Van Jones mentions Cancer Alley, an 85-mile stretch of petrochemical plants along the Mississippi River in Louisiana, with a predominantly low-income and African-American population. According to the NAACP’s “Just Energy Policies” report, “African-Americans who reside near energy production facilities including coal fired power plants, nuclear power plants, or biomass power plants, are more likely to suffer the negative health impacts of prolonged exposure to smog, lead, asbestos, mercury, arsenic, sulfur dioxide, nitrogen oxide and other toxins than any other group of Americans.” An African-American child is three times as likely to go to the hospital, and twice as likely to die, from an asthma attack than a white American child.
Just this week a new NAACP report found that African-Americans, Latinx or Hispanic households, and the elderly are more likely to have their power cut off due to inability to pay, often without exemptions for when the power is needed for medical devices, or for the hottest and coldest days of the year.
The story gets worse when we bring in climate change. It carries a steep price for those with the least ability to keep the air conditioning on as each year is hotter than the last, or the resources to evacuate and rebuild after extreme storms. Nationally and internationally, people of color and poor people are already bearing the brunt of climate change, another consequence of our addiction to one-time-use fossil fuels.
People living in these poor communities and communities of color coined the term “environmental justice” by the early ‘90s and it’s been widely adopted since then. It describes the pattern of disproportionate impacts from pollution falling on the same communities that have been oppressed in economic and cultural systems of colonialism and white supremacy.
It’s no coincidence that the current administration wants to eliminate the EPA Office of Environmental Justice. The administration overtly prioritizes profit over addressing pollution, while dismissing the role that racism and white supremacy still play in our society.
For me, facing the vast and growing damage of pollution feels similarly uncomfortable to facing racism, as a person socialized to think and act White. It’s that same discomfort of acknowledging my participation in a system that is out of line with my values. That same guilt, irritation, feeling of being overwhelmed, the same anger.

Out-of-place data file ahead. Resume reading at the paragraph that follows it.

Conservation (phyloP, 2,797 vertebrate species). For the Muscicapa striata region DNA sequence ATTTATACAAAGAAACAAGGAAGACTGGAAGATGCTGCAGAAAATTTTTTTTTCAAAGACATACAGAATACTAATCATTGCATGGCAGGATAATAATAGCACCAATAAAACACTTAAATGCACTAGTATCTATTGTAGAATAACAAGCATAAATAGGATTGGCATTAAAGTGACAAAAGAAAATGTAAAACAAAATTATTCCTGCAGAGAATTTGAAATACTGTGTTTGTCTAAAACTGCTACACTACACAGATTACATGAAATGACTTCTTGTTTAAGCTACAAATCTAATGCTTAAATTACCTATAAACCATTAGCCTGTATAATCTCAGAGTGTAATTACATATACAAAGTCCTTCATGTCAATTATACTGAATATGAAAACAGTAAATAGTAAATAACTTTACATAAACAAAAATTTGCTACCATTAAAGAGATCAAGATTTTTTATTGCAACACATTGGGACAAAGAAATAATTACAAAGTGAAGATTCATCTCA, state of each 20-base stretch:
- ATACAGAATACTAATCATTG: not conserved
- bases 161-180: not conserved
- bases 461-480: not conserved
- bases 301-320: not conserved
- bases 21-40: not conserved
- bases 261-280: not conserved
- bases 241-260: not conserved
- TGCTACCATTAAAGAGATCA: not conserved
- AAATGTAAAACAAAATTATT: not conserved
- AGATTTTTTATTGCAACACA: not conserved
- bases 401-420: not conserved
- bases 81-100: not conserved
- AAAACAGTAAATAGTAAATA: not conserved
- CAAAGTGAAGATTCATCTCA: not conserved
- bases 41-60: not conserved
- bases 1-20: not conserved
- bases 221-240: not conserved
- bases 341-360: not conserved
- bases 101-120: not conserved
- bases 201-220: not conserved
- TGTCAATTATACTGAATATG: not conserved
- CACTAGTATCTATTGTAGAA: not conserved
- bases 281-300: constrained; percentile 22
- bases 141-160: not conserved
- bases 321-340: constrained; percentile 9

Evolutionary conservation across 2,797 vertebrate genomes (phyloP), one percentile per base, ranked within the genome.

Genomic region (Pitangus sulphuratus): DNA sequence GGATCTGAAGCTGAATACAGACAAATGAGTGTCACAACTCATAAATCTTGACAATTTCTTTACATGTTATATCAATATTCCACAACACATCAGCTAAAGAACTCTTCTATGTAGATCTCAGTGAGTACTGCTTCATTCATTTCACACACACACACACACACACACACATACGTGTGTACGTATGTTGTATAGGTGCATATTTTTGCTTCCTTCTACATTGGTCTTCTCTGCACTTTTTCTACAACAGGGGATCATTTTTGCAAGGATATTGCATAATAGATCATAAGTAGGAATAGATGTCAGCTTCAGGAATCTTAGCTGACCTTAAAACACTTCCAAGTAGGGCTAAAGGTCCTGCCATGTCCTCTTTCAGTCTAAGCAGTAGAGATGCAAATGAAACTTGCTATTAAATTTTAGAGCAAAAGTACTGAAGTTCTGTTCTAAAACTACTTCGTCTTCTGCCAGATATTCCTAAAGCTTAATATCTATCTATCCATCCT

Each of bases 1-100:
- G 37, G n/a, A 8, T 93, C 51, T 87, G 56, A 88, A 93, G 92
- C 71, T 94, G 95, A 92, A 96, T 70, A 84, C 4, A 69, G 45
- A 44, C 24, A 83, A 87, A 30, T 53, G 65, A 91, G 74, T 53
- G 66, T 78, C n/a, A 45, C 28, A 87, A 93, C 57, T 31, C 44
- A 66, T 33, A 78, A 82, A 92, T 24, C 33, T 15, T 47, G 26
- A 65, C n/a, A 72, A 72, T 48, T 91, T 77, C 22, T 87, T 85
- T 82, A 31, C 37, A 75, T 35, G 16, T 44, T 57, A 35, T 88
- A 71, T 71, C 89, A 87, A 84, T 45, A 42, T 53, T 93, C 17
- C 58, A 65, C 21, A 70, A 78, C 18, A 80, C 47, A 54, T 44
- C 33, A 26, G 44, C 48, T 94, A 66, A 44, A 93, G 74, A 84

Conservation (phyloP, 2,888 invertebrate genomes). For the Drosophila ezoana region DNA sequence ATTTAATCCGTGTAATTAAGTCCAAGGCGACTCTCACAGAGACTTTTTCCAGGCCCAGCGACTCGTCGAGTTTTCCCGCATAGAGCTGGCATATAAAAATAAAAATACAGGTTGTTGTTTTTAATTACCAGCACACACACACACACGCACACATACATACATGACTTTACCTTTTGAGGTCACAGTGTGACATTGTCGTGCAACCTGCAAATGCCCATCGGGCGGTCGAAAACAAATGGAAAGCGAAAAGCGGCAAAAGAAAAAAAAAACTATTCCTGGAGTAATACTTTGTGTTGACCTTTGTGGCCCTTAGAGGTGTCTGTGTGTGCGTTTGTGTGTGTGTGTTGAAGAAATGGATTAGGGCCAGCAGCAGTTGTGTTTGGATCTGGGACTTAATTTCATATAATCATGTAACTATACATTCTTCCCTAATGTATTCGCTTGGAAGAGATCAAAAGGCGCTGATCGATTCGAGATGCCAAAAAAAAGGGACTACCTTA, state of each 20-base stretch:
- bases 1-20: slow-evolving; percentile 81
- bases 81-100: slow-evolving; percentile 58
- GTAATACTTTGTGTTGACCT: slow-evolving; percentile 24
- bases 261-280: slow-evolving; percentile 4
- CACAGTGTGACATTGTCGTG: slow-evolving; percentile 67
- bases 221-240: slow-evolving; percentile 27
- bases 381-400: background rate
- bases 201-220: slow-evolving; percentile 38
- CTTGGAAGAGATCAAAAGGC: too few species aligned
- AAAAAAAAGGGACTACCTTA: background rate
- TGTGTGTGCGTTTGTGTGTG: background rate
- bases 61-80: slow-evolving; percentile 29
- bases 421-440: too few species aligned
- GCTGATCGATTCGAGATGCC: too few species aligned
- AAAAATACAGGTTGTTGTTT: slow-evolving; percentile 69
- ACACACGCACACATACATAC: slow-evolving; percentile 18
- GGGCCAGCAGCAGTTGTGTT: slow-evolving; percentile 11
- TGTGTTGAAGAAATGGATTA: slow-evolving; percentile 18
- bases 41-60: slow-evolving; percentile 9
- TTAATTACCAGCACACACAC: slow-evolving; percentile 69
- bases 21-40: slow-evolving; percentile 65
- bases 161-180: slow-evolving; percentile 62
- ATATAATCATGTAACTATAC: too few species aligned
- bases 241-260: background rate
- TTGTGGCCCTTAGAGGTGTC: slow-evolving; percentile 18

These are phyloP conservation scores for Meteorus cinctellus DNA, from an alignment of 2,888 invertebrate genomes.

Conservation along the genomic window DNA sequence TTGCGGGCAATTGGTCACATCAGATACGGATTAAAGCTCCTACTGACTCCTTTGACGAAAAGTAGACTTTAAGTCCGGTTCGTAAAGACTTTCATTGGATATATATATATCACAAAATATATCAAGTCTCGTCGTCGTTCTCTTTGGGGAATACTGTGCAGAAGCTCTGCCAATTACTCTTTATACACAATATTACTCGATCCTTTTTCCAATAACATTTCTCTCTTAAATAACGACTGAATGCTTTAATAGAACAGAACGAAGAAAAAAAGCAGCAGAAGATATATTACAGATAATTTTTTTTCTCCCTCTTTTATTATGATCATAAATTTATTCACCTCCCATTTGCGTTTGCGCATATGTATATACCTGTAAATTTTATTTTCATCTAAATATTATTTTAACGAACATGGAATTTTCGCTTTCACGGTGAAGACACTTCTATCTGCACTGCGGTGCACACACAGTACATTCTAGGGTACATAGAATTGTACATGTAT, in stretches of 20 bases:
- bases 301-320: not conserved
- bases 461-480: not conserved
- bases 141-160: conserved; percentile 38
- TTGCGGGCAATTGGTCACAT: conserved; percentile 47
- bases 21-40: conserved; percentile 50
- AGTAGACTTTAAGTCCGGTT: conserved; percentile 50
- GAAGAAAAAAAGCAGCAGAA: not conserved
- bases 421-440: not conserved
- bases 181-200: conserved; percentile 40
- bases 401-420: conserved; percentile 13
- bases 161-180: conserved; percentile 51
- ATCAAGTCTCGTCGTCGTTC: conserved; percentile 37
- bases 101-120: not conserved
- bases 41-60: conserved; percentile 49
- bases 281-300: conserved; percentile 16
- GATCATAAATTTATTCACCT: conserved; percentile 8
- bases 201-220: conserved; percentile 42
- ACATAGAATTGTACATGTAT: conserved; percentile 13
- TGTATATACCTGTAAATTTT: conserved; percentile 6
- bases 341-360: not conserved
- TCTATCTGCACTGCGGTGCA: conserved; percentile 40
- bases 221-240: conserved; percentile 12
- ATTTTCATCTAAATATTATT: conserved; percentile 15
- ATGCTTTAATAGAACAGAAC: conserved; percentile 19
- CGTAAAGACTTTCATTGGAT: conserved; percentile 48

Even worse, my ordinary response to a problem – to jump up and fix it – doesn’t exactly apply to systemic problems like pollution and white supremacy. If I take that approach alone, I’ll quickly succumb to burnout from having my efforts frustrated.
So I frequently ask myself what my role is, as a person of conscience living within an inescapable system that privileges some at the expense of others, and harms us all.
Every encounter I have that reminds me of this system renews my sense of spiritual pollution, if you will. So first, I try to take responsibility for my own spirit to the degree that’s within my power. For me, meditation and conversations with friends are helpful frameworks to do this, but there are lots of ways to check in, including prayer, journaling, and taking a walk.
As I asked us to do together a moment ago, I make time and space to name my emotions, to experience them fully, and to try to understand what unmet need they arise from. Guilt is a wake-up call. Anger can motivate me. Frustration warns me I’m moving at a different speed from the people I’m in conversation with. I feel joy when something happens to subvert the system.
Another way I respond to the challenge of confronting systems I can’t control is by bearing witness – naming the problem. UUCA’s big recent example of this is our Anti-Racism, Anti-Oppression, Multiculturalism – ARAOMC resolution last year. We also have older examples of our commitment to reducing environmental pollution. Bearing witness is an ongoing process of knowing someone or something deeply, including ourselves, and sharing it in a consensual way. By consensual, I mean amplifying a story upon request, rather than appropriating it.
One of the things I heard from people in New Orleans when I volunteered there after Hurricane Katrina was that my volunteer labor, while appreciated, was miniscule in impact compared to what they really asked for: that I tell their story. My speaking here today traces back to that request.